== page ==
What is Internationalisation?

Inernationalisation can be defined as ‘the intentional process of integrating an international, intercultural or global dimension into the purpose, functions and delivery of post-secondary education, in order to enhance the quality of education and research for all students and staff, and to make a meaningful contribution to society’ (De Wit, H, Hunter, F, Howard, L and Egron-Polak, E (2015). The process of internationalisation infuses international and intercultural dimensions in all aspects of the UFS core business of teaching and learning, research and community engagement. Internationalisation at Home, which refers to ‘the intentional integration of international and intercultural dimensions into the formal and informal curriculum for all students, within domestic learning environments’ (Beelen and Jones, 2015), has become as important as international abroad, which includes mobility of students and staff, as wells as mobility of projects, programs and providers (De Wit, 2013).  

Internationalisation has globally and in South Africa become accepted as one of the critical processes advancing the core business of universities. The South African Department of Higher Education and Training (DHET) is in the final stages of preparing a ‘Policy Framework for the Internationalisation of Higher Education in South Africa’ (DHET, 2017). The UFS is responding to this development and strengthened its support structures for internationalisation, including the Office for International Affairs, which is the principle office enabling internationalisation a the UFS.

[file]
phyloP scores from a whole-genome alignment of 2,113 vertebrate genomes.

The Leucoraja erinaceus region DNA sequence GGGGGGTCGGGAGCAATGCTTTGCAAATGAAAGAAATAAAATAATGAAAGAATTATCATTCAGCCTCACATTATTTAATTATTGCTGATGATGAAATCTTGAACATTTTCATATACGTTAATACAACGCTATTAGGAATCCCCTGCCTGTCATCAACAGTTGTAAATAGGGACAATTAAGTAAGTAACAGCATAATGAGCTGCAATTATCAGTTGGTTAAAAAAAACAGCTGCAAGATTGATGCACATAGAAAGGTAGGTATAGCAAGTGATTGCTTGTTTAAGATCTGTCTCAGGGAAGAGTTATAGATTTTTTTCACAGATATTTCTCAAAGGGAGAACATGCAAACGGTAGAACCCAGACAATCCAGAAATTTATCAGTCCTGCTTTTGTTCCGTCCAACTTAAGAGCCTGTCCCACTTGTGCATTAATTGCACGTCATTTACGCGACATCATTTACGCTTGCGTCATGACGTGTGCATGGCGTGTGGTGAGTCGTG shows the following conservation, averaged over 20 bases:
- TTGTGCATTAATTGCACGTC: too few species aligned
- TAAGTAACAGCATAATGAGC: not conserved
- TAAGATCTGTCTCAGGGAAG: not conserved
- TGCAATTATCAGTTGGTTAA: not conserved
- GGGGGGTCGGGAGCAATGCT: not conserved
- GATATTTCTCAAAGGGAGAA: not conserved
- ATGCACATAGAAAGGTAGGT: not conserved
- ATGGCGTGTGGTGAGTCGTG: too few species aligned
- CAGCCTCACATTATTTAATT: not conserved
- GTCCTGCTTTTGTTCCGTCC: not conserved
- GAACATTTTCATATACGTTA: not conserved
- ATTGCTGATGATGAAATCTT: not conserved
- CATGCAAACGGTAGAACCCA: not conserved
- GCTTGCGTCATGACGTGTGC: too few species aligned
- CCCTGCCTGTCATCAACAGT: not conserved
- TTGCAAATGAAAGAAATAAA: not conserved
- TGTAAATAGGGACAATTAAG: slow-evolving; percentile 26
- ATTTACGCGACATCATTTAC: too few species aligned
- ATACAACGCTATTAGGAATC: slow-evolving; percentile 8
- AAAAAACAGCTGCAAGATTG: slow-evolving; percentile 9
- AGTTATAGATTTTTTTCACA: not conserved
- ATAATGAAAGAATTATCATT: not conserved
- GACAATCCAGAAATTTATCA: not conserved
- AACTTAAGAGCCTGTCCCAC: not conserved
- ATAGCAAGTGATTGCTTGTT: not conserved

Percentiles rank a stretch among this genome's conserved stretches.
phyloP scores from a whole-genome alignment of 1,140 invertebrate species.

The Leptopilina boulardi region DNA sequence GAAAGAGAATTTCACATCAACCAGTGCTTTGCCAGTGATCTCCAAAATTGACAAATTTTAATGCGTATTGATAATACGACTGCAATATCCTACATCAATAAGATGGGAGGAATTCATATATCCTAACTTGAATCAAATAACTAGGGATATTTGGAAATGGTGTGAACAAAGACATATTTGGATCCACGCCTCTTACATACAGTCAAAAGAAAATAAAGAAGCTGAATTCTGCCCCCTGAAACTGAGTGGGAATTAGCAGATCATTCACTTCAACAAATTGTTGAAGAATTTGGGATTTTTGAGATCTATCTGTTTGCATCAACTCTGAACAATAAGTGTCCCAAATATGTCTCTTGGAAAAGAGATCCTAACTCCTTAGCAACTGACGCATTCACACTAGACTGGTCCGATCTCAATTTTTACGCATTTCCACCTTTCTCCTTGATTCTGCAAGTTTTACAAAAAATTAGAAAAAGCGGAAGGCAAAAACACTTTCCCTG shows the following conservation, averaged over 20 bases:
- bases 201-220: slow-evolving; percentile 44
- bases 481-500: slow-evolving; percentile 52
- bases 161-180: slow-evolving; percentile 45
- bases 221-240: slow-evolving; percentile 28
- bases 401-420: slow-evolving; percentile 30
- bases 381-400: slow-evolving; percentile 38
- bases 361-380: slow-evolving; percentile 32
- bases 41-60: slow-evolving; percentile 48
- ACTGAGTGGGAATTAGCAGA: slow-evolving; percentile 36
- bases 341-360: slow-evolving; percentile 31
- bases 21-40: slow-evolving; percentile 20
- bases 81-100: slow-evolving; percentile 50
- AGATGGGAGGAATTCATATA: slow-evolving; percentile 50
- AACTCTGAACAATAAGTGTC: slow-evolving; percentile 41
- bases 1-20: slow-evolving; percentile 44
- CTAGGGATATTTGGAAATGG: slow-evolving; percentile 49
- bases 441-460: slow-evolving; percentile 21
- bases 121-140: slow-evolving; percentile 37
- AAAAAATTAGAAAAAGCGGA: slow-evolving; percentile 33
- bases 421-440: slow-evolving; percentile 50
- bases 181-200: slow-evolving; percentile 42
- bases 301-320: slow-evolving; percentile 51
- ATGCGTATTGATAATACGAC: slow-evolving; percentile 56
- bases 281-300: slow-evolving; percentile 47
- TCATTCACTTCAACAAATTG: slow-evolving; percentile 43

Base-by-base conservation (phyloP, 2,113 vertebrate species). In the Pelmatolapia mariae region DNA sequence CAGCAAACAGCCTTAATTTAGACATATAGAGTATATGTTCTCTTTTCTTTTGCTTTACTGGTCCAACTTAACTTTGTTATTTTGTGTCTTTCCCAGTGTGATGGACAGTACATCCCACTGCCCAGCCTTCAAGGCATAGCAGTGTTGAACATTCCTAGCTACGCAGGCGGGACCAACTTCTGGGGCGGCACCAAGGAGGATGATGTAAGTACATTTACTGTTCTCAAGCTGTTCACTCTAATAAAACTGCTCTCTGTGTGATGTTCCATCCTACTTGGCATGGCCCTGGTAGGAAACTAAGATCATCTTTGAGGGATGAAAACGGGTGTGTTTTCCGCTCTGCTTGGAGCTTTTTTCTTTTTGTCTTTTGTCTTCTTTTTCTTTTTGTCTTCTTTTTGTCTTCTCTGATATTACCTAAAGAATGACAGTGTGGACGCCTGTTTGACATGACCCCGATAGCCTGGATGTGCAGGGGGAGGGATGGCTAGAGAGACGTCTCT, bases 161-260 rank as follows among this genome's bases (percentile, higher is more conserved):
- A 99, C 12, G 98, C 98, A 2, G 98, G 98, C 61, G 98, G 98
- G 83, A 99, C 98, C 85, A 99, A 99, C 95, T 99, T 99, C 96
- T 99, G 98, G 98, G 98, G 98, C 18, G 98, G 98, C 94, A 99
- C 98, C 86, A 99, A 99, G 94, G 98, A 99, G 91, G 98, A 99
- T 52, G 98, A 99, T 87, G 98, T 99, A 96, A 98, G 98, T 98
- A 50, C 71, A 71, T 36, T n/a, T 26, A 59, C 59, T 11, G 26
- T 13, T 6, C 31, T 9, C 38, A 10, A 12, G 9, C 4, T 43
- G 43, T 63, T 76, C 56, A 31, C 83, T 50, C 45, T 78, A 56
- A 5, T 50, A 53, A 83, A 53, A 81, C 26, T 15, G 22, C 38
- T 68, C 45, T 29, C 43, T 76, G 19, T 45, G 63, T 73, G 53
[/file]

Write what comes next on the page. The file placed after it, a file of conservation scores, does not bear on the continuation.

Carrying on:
The University of the Free State is a highly internationalised university, and has a proud history of international engagements. For example, in the period 2013-2016, UFS’ researchers co-authored 2007 publications with 1153 collaborating institutions. The university has more than 50 high-quality and productive institutional collaborations with universities and institutions around the world. Under their umbrella, research collaboration, staff and student mobility, as well as other projects are implemented. About 1900 international students were registered at UFS for the 2017 academic year, constituting 4, 8% of the student population. 

UFS adopted its Strategic Plan 2018 – 2022 immediately after it had formulated its Integrated Transformation Plan (ITP) in 2017.  Internationalisation is seminal to the UFS’ strategy, as it is considered one of the critical drivers for institutional transformation.  The university is committed to developing locally relevant and globally competitive curricula which connect to multiple knowledge paradigms. It emphasises research internationalisation and endeavours to widen researchers’ international networks, with a special focus on the African Continent. 

Refernces
Beelen, J. & Jones, E. (2015). Defining “internationalisation at home”, University World News Vol. 393
De Wit, H, Hunter, F, Howard, L and Egron-Polak, E (2015). Internationalization of Higher Education: Study. Published by European Parliament Directorate-General for Internal Policies, Policy Department B: Structural and Cohesion Policies, Culture and Education. Document IP/B/CULT/IC/2014-002.